We have an empathy deficit when we’re still sending our children down corridors of shame – schools in the forgotten corners of America where the color of your skin still affects the content of your education.

We have a deficit when CEOs are making more in ten minutes than some workers make in ten months; when families lose their homes so that lenders make a profit; when mothers can’t afford a doctor when their children get sick.

We have a deficit in this country when there is Scooter Libby justice for some and Jena justice for others; when our children see nooses hanging from a schoolyard tree today, in the present, in the twenty-first century.

We have a deficit when homeless veterans sleep on the streets of our cities; when innocents are slaughtered in the deserts of Darfur; when young Americans serve tour after tour of duty in a war that should’ve never been authorized and never been waged.

And we have a deficit when it takes a breach in our levees to reveal a breach in our compassion; when it takes a terrible storm to reveal the hungry that God calls on us to feed; the sick He calls on us to care for; the least of these He commands that we treat as our own.

So we have a deficit to close. We have walls – barriers to justice and equality – that must come down. And to do this, we know that unity is the great need of this hour.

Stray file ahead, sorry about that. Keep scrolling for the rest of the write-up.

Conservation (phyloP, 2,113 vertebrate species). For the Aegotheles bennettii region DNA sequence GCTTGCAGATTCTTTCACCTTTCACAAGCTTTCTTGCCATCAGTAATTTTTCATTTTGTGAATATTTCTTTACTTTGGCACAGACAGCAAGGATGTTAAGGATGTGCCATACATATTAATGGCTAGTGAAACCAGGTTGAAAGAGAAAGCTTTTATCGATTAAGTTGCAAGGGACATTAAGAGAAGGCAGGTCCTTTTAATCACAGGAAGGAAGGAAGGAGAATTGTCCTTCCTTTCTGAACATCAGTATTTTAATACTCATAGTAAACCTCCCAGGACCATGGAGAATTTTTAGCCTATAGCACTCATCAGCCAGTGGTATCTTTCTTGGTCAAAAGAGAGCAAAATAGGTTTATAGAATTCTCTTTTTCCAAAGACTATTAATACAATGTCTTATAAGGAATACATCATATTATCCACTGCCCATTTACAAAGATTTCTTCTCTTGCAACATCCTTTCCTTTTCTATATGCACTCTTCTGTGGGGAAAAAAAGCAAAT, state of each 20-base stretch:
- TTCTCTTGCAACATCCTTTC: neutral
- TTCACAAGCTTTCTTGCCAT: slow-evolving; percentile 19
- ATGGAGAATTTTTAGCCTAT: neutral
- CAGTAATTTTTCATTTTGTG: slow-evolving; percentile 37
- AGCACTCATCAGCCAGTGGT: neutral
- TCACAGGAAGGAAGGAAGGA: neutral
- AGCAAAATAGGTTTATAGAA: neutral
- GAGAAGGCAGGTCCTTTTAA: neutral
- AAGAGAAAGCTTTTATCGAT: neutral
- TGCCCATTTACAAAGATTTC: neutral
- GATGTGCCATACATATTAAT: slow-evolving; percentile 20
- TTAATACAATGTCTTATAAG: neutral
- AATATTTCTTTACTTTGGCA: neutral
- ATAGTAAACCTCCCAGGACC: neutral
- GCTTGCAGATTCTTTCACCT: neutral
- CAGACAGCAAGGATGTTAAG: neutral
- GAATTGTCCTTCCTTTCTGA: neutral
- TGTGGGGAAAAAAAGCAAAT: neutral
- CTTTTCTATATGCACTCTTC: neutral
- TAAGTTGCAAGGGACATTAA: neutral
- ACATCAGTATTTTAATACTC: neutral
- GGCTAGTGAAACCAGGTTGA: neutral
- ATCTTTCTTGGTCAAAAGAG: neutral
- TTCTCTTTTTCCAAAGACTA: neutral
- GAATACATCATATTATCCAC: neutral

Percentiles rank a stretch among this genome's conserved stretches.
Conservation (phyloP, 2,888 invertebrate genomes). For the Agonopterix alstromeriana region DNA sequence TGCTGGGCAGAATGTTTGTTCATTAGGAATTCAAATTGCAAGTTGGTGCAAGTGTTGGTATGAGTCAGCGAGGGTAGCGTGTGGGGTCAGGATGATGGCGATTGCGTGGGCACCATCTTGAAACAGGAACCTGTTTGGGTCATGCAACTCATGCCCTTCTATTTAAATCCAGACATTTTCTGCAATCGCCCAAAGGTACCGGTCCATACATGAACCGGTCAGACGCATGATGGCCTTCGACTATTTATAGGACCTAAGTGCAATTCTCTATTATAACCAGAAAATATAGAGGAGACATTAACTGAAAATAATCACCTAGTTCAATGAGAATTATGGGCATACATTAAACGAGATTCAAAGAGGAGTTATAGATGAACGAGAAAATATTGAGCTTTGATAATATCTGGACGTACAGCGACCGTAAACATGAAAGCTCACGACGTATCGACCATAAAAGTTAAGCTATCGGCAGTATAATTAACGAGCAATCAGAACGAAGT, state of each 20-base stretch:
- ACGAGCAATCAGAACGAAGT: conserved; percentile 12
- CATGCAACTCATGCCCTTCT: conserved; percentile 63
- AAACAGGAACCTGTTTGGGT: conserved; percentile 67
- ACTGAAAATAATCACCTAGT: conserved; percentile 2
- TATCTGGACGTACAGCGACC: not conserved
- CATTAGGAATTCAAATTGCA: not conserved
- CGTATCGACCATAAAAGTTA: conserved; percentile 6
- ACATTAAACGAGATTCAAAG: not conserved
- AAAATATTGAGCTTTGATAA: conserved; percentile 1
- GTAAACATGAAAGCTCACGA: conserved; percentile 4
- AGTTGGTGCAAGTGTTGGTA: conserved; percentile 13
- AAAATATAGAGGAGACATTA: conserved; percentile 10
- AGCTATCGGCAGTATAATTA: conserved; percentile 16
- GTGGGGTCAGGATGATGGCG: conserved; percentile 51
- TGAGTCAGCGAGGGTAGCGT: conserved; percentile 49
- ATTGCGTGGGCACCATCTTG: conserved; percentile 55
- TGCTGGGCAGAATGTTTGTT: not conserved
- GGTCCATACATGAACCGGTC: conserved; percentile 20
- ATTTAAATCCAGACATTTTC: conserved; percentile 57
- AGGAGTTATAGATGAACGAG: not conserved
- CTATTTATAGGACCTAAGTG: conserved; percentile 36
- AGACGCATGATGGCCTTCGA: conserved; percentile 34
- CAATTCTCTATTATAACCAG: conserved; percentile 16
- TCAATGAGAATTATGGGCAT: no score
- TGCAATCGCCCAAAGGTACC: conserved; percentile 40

Unfortunately, all too often when we talk about unity in this country, we’ve come to believe that it can be purchased on the cheap. We’ve come to believe that racial reconciliation can come easily – that it’s just a matter of a few ignorant people trapped in the prejudices of the past, and that if the demagogues and those who exploit our racial divisions will simply go away, then all our problems would be solved.

All too often, we seek to ignore the profound institutional barriers that stand in the way of ensuring opportunity for all children, or decent jobs for all people, or health care for those who are sick. We long for unity, but are unwilling to pay the price.

But of course, true unity cannot be so easily won. It starts with a change in attitudes – a broadening of our minds, and a broadening of our hearts.

It’s not easy to stand in somebody else’s shoes. It’s not easy to see past our differences. We’ve all encountered this in our own lives. But what makes it even more difficult is that we have a politics in this country that seeks to drive us apart – that puts up walls between us.